A day after the Ayodhya verdict, elected representative on his ordeal, and hopes for a new India

Today, I want to make a statement on the Supreme Court verdict on Ayodhya’s Babri Masjid and I consider it my right. My father toiled hard to build his own house in Byculla. Some goons burned it down to ashes after the Babri Masjid was martyred. We still cherish the memories of childhood [in that house] and also remember how that home was engulfed in fire and disappeared in front of our eyes.

Our neighbours opened their doors to give us shelter. They fed us. They stood by my father and helped him. Those who burned down our house did not even know who we were. They did not know our relations with non-Muslims from our colony. On the other hand, the entire lane knew my father. They knew he was a peace-loving individual. That entire colony craved for peace. Those memories of my childhood, my friends and our games are crystal clear, even today. But everything was destroyed.

Things changed… we shifted to Mumbra. We again worked hard. We are employed now and earn our bread and butter. My father is no more. We are six brothers and all of us live in this city. This is a city from where 70% residents have migrated after the riots. Those who run their shop claiming to be the guardians of a religion hardly understand the fear we live in every year from December 6 to 10. Because nobody burned down their houses.

Someone now has a mansion in Hyderabad. Someone else has the biggest house in one of the colonies in Lucknow. But if you want to know real pain, ask us.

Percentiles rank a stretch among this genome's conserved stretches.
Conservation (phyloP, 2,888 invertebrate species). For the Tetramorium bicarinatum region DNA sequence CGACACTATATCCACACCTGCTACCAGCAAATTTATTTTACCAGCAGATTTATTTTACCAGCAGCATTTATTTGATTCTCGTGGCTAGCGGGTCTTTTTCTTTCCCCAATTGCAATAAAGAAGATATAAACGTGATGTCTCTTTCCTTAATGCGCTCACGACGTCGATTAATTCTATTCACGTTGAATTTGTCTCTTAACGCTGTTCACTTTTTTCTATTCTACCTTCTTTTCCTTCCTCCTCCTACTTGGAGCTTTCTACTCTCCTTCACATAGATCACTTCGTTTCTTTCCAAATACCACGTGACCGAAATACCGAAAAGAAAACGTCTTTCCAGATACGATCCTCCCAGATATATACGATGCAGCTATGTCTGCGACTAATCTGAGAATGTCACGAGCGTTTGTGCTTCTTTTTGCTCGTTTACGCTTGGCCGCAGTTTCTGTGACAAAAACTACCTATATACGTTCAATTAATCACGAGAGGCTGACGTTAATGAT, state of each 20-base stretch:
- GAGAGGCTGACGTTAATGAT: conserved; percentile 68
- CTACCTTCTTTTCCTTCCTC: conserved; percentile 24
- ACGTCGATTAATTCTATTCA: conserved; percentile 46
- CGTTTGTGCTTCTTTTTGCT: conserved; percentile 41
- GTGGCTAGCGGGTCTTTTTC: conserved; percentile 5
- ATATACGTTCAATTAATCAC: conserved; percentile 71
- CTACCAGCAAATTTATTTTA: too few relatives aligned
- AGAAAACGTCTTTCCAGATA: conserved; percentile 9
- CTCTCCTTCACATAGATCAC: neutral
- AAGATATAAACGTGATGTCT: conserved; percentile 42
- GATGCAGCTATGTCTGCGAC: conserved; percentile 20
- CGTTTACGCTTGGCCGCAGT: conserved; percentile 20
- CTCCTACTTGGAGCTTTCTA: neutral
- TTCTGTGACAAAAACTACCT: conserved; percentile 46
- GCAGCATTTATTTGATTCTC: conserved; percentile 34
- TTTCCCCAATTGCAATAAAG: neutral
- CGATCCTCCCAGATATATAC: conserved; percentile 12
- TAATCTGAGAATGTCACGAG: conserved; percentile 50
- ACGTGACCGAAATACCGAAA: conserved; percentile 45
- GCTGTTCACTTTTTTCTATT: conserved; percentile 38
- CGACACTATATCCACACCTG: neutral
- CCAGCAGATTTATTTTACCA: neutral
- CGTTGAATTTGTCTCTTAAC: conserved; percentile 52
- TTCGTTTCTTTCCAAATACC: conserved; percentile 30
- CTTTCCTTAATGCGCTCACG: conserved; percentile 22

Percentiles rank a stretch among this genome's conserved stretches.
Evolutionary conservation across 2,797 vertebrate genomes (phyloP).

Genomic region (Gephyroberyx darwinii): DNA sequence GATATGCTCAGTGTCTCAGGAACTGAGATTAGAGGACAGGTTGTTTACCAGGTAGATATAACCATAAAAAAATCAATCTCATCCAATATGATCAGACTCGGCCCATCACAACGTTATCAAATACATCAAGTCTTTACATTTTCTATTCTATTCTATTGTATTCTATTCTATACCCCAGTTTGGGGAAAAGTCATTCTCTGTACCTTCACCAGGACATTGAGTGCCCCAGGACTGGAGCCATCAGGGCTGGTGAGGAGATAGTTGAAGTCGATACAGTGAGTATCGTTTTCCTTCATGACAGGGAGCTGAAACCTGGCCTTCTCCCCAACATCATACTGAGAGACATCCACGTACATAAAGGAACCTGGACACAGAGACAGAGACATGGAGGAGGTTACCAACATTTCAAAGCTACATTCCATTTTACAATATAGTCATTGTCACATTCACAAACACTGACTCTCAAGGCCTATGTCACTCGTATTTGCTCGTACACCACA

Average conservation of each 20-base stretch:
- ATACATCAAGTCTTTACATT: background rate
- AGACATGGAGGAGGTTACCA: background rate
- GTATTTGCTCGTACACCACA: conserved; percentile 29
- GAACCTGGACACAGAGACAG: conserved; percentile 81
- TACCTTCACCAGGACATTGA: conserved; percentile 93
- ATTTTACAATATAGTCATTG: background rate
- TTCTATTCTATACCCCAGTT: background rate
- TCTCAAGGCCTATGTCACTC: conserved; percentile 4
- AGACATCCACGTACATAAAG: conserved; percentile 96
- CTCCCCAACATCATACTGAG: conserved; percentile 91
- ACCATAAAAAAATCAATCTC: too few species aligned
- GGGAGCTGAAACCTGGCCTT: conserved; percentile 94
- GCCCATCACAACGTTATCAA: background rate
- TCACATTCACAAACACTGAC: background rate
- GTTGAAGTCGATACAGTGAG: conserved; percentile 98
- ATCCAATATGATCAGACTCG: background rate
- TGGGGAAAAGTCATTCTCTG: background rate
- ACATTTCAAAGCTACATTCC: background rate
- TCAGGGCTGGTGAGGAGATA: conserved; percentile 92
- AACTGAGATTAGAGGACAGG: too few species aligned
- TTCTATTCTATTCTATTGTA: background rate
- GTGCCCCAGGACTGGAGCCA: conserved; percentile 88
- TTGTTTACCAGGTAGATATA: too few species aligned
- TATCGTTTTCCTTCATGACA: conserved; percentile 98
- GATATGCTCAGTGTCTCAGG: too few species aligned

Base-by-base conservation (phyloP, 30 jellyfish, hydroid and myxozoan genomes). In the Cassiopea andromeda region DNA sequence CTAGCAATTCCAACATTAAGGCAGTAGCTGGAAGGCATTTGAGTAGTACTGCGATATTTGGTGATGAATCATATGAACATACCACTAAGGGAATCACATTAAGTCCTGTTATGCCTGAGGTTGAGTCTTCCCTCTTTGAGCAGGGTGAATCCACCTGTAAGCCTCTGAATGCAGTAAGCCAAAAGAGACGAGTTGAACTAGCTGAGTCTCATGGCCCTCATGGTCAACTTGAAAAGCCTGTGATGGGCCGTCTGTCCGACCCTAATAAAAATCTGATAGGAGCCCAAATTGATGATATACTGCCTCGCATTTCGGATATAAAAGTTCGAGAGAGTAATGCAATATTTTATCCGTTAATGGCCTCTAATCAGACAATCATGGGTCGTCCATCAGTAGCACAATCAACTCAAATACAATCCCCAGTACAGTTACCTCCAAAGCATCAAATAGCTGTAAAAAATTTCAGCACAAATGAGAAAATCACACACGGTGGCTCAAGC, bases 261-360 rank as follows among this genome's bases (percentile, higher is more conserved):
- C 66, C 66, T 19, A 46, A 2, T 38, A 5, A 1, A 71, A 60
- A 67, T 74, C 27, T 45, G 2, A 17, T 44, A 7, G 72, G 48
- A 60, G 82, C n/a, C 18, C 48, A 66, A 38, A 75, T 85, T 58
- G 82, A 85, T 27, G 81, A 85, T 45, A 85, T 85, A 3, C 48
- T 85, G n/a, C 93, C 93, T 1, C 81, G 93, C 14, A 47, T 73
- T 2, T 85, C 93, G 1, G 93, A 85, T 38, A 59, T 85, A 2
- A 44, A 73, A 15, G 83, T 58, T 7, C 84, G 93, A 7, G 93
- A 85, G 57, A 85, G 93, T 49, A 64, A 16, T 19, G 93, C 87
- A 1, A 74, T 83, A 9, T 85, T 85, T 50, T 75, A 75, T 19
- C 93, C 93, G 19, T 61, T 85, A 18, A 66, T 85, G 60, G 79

The Supreme Court verdict has ended a controversial topic, once and for all. We follow the Indian law. If the law has given its verdict, then it is our duty to adhere to it. What’s the rationale behind raising questions over it? Few self-proclaimed leaders of both communities do not want this to end. Some people will oppose the mosque to the core, others will oppose the temple. Those who survive on this type of politics will struggle to find emotional issues if this matter is over. They have not lost their homes. They have not seen their children burning in front of their eyes. They have never wiped away the tears of their crying mothers.

It is always easy to announce we do not accept this verdict. Ask the Muslims. Ask the Hindus. Everyone is happy that in today’s conditions, this vital issue has found its end. They will construct the temple, we will build the mosque. They will pray, we will offer namaz. Both will have a home for their God.

What do we need to maintain peace and harmony in this country? Our Allah and their Bhagwan want the same. Why should we stand in between then? Those making statements with a fear that their shop will shut are harming Hindustan. If you think that your comments make the Musalmaan happy, then let me tell you that in the last 27 years, your emotional talk has destroyed the entity of Indian Muslims. Today, we are neither in Parliament nor in the Union Cabinet. Yes, the work to weaken the political power of Indian Muslims was performed diligently.

You, all those self-proclaimed leaders of both the communities, please stay quiet. We, the young Hindus and Muslims of this country who dream of a beautiful India, will fulfil it.

I remember my elder uncle trapped in that burning home. He could not come out. He died. We are letting go of those dreadful memories and dreaming of a new India. I am confident we will turn it in to a reality.

(The author is an NCP corporator from Mumbra)

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